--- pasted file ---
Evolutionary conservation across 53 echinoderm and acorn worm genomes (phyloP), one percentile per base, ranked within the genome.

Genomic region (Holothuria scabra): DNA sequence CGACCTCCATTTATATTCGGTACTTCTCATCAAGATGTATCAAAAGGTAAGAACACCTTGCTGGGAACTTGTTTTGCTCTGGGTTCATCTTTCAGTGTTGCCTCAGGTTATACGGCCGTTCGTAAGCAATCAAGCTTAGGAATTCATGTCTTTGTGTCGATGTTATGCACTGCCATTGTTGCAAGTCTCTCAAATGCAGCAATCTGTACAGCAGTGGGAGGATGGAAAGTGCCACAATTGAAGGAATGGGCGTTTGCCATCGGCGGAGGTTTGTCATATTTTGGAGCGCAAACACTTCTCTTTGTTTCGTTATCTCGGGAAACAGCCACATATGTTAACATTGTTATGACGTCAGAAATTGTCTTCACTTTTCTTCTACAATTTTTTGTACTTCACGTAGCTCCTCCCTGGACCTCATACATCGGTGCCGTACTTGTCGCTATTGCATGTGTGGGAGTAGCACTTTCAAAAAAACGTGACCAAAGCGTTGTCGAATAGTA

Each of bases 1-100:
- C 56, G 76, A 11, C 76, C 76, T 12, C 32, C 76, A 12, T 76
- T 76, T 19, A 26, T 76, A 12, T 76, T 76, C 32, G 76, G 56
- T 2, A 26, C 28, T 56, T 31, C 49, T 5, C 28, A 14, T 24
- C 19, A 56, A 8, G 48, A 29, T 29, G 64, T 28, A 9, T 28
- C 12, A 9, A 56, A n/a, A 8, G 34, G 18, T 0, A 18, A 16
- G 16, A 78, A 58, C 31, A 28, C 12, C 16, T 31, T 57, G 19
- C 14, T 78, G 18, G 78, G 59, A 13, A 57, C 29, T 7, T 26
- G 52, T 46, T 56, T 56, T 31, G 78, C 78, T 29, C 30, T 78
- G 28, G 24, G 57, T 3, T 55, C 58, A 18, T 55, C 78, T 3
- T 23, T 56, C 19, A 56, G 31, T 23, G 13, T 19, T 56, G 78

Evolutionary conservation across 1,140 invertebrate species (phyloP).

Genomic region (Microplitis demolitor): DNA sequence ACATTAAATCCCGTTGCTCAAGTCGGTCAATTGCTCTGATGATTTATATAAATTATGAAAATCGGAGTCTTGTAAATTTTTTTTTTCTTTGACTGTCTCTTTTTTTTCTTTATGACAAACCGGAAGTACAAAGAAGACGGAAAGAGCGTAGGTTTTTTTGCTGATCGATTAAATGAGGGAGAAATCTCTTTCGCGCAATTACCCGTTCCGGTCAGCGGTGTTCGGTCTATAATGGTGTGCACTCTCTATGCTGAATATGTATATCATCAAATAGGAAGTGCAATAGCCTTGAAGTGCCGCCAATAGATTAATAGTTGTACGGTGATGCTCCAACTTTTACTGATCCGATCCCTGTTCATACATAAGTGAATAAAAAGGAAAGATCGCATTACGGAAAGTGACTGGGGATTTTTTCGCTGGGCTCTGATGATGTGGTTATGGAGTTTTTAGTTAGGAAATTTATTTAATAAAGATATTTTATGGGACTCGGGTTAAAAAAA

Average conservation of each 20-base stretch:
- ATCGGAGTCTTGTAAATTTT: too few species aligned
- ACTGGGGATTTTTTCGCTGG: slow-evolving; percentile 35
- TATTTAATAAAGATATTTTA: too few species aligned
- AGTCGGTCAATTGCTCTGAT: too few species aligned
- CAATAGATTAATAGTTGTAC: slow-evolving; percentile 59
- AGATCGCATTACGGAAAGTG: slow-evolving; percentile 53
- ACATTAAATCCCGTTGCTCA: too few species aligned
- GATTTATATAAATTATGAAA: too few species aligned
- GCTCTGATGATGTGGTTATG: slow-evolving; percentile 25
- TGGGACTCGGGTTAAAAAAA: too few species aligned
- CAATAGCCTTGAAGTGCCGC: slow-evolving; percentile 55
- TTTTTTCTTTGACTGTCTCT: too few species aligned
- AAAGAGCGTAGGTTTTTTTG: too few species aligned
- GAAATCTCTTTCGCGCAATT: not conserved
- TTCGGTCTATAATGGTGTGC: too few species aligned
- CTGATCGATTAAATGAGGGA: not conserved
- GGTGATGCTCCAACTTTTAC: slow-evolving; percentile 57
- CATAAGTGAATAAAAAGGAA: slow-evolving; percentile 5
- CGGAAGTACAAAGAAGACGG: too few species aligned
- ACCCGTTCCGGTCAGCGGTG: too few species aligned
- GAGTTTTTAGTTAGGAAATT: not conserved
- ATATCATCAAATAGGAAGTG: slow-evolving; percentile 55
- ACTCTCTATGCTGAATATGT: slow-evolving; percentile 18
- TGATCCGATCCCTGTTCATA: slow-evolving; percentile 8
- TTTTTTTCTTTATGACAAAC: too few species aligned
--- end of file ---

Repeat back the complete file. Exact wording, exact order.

Evolutionary conservation across 53 echinoderm and acorn worm genomes (phyloP), one percentile per base, ranked within the genome.

Genomic region (Holothuria scabra): DNA sequence CGACCTCCATTTATATTCGGTACTTCTCATCAAGATGTATCAAAAGGTAAGAACACCTTGCTGGGAACTTGTTTTGCTCTGGGTTCATCTTTCAGTGTTGCCTCAGGTTATACGGCCGTTCGTAAGCAATCAAGCTTAGGAATTCATGTCTTTGTGTCGATGTTATGCACTGCCATTGTTGCAAGTCTCTCAAATGCAGCAATCTGTACAGCAGTGGGAGGATGGAAAGTGCCACAATTGAAGGAATGGGCGTTTGCCATCGGCGGAGGTTTGTCATATTTTGGAGCGCAAACACTTCTCTTTGTTTCGTTATCTCGGGAAACAGCCACATATGTTAACATTGTTATGACGTCAGAAATTGTCTTCACTTTTCTTCTACAATTTTTTGTACTTCACGTAGCTCCTCCCTGGACCTCATACATCGGTGCCGTACTTGTCGCTATTGCATGTGTGGGAGTAGCACTTTCAAAAAAACGTGACCAAAGCGTTGTCGAATAGTA

Each of bases 1-100:
- C 56, G 76, A 11, C 76, C 76, T 12, C 32, C 76, A 12, T 76
- T 76, T 19, A 26, T 76, A 12, T 76, T 76, C 32, G 76, G 56
- T 2, A 26, C 28, T 56, T 31, C 49, T 5, C 28, A 14, T 24
- C 19, A 56, A 8, G 48, A 29, T 29, G 64, T 28, A 9, T 28
- C 12, A 9, A 56, A n/a, A 8, G 34, G 18, T 0, A 18, A 16
- G 16, A 78, A 58, C 31, A 28, C 12, C 16, T 31, T 57, G 19
- C 14, T 78, G 18, G 78, G 59, A 13, A 57, C 29, T 7, T 26
- G 52, T 46, T 56, T 56, T 31, G 78, C 78, T 29, C 30, T 78
- G 28, G 24, G 57, T 3, T 55, C 58, A 18, T 55, C 78, T 3
- T 23, T 56, C 19, A 56, G 31, T 23, G 13, T 19, T 56, G 78

Evolutionary conservation across 1,140 invertebrate species (phyloP).

Genomic region (Microplitis demolitor): DNA sequence ACATTAAATCCCGTTGCTCAAGTCGGTCAATTGCTCTGATGATTTATATAAATTATGAAAATCGGAGTCTTGTAAATTTTTTTTTTCTTTGACTGTCTCTTTTTTTTCTTTATGACAAACCGGAAGTACAAAGAAGACGGAAAGAGCGTAGGTTTTTTTGCTGATCGATTAAATGAGGGAGAAATCTCTTTCGCGCAATTACCCGTTCCGGTCAGCGGTGTTCGGTCTATAATGGTGTGCACTCTCTATGCTGAATATGTATATCATCAAATAGGAAGTGCAATAGCCTTGAAGTGCCGCCAATAGATTAATAGTTGTACGGTGATGCTCCAACTTTTACTGATCCGATCCCTGTTCATACATAAGTGAATAAAAAGGAAAGATCGCATTACGGAAAGTGACTGGGGATTTTTTCGCTGGGCTCTGATGATGTGGTTATGGAGTTTTTAGTTAGGAAATTTATTTAATAAAGATATTTTATGGGACTCGGGTTAAAAAAA

Average conservation of each 20-base stretch:
- ATCGGAGTCTTGTAAATTTT: too few species aligned
- ACTGGGGATTTTTTCGCTGG: slow-evolving; percentile 35
- TATTTAATAAAGATATTTTA: too few species aligned
- AGTCGGTCAATTGCTCTGAT: too few species aligned
- CAATAGATTAATAGTTGTAC: slow-evolving; percentile 59
- AGATCGCATTACGGAAAGTG: slow-evolving; percentile 53
- ACATTAAATCCCGTTGCTCA: too few species aligned
- GATTTATATAAATTATGAAA: too few species aligned
- GCTCTGATGATGTGGTTATG: slow-evolving; percentile 25
- TGGGACTCGGGTTAAAAAAA: too few species aligned
- CAATAGCCTTGAAGTGCCGC: slow-evolving; percentile 55
- TTTTTTCTTTGACTGTCTCT: too few species aligned
- AAAGAGCGTAGGTTTTTTTG: too few species aligned
- GAAATCTCTTTCGCGCAATT: not conserved
- TTCGGTCTATAATGGTGTGC: too few species aligned
- CTGATCGATTAAATGAGGGA: not conserved
- GGTGATGCTCCAACTTTTAC: slow-evolving; percentile 57
- CATAAGTGAATAAAAAGGAA: slow-evolving; percentile 5
- CGGAAGTACAAAGAAGACGG: too few species aligned
- ACCCGTTCCGGTCAGCGGTG: too few species aligned
- GAGTTTTTAGTTAGGAAATT: not conserved
- ATATCATCAAATAGGAAGTG: slow-evolving; percentile 55
- ACTCTCTATGCTGAATATGT: slow-evolving; percentile 18
- TGATCCGATCCCTGTTCATA: slow-evolving; percentile 8
- TTTTTTTCTTTATGACAAAC: too few species aligned